Date

December 2011

Document Type

Dissertation

Degree Name

Ph.D.

Institution

Oregon Health & Science University

Abstract

Preconditioning induces ischemic tolerance, which confers robust protection against ischemic damage. Ischemic tolerance is a biologic process that can be utilized to enhance the brain’s own endogenous protection mechanisms and as such, holds true promise for patients at risk of ischemic injury. Experimentally, preconditioning with various Toll-like receptor agonists successfully attenuates ischemic damage, in part through genomic reprogramming of the brain’s response to stroke. This treatment diminishes certain damaging inflammatory responses to stroke and at the same time, promotes the production of neuroprotective mediators. Many of the currently identified preconditioning stimuli are not appropriate for regular use in human patients. Therefore, our laboratory sought to identify novel pharmacological preconditioning stimuli that would be useful in a clinical setting. Polyinosinic polycytidylic-acid (poly-IC) treatment leads to robust production of interferon and interferon-related genes, both neuroprotective mediators. Here, we show marked protection with poly-IC preconditioning in three models of murine ischemia-reperfusion injury. Poly-IC preconditioning induced protection against ischemia modeled in vitro in brain cortical cells and in vivo in models of brain ischemia and renal ischemia. Further, unlike other Toll-like receptor ligands, which generally induce significant inflammatory responses, a preconditioning dose of poly-IC elicits only modest systemic inflammation. These results demonstrate that poly-IC is a new, powerful, prophylactic treatment that offers promise as a clinical therapeutic strategy to minimize damage in patient populations at risk of ischemic injury. To investigate endogenous mechanisms of neuroprotection we sought to compare the mechanisms of action of multiple preconditioning stimuli to poly-ICLC. Poly-ICLC preconditioning induces interferon related genes following ischemic challenge that are common to other preconditioning stimuli: LPS, CpG and ischemic preconditioning. This feature suggests that poly-ICLC preconditioning also reprograms the response to stroke. We also identified downstream effectors interferon regulatory factor 7 and type-1 interferon signaling as critical mediators of poly-ICLC neuroprotection. Though we have previously identified key mechanistic components of neuroprotection mediated by preconditioning, little is known about the sites of action of preconditioning stimuli that initiate reprogramming to generate an ischemic tolerant state. Preconditioning with the TLR9 ligand CpG also reduces damage following ischemic injury. TLR9 expression is widespread; therefore, a broad range of potential target cell populations exists. To address this question we focused on the contribution of TLR9-expressing hematopoietic cells and created TLR9KO reciprocal bone marrow chimeric mice lacking TLR9 on either hematopoietic or parenchymal cells. CpG preconditioning did not protect either form of TLR9KO chimeric mice, demonstrating that the expression of TLR9 on hematopoietic and parenchymal cells are both necessary for the protective effects of CpG. Consistent with the critical role of the cytokine TNFα in CpGinduced neuroprotection, we found that both forms of TLR9KO chimeric mice lacked the TNFα mRNA response centrally. These results indicate that TLR9 expression on hematopoietic cells is required but not sufficient to induce preconditioning neuroprotection and that this loss of protection correlates with loss of TNFα mRNA response to CpG in the brain.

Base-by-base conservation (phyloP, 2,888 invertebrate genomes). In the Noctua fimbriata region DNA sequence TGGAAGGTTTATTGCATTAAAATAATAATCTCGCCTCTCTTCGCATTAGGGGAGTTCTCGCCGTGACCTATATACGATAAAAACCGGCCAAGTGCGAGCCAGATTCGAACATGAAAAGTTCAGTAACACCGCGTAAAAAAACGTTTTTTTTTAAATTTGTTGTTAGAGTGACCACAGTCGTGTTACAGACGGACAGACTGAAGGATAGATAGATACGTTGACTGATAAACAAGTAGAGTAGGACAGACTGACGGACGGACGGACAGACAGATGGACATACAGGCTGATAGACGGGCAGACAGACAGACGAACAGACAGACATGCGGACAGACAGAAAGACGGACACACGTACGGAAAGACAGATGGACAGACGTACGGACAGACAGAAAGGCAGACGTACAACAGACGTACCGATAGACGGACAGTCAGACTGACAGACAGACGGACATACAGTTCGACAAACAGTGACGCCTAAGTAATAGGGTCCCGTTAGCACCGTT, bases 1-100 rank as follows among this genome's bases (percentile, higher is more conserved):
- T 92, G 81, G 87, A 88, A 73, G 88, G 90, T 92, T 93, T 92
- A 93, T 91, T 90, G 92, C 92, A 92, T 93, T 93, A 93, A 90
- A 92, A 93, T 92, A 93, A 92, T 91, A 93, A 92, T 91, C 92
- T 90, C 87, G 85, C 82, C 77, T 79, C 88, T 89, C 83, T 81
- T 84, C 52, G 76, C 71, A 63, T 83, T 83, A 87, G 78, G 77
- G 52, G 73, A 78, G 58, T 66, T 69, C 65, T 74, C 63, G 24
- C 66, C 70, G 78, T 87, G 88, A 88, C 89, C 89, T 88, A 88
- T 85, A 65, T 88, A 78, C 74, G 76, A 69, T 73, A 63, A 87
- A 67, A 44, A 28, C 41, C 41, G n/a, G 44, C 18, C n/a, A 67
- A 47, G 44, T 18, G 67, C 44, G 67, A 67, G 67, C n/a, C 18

Identifier

doi:10.6083/M4QV3JJW

Division

Neuroscience Graduate Program

School

School of Medicine

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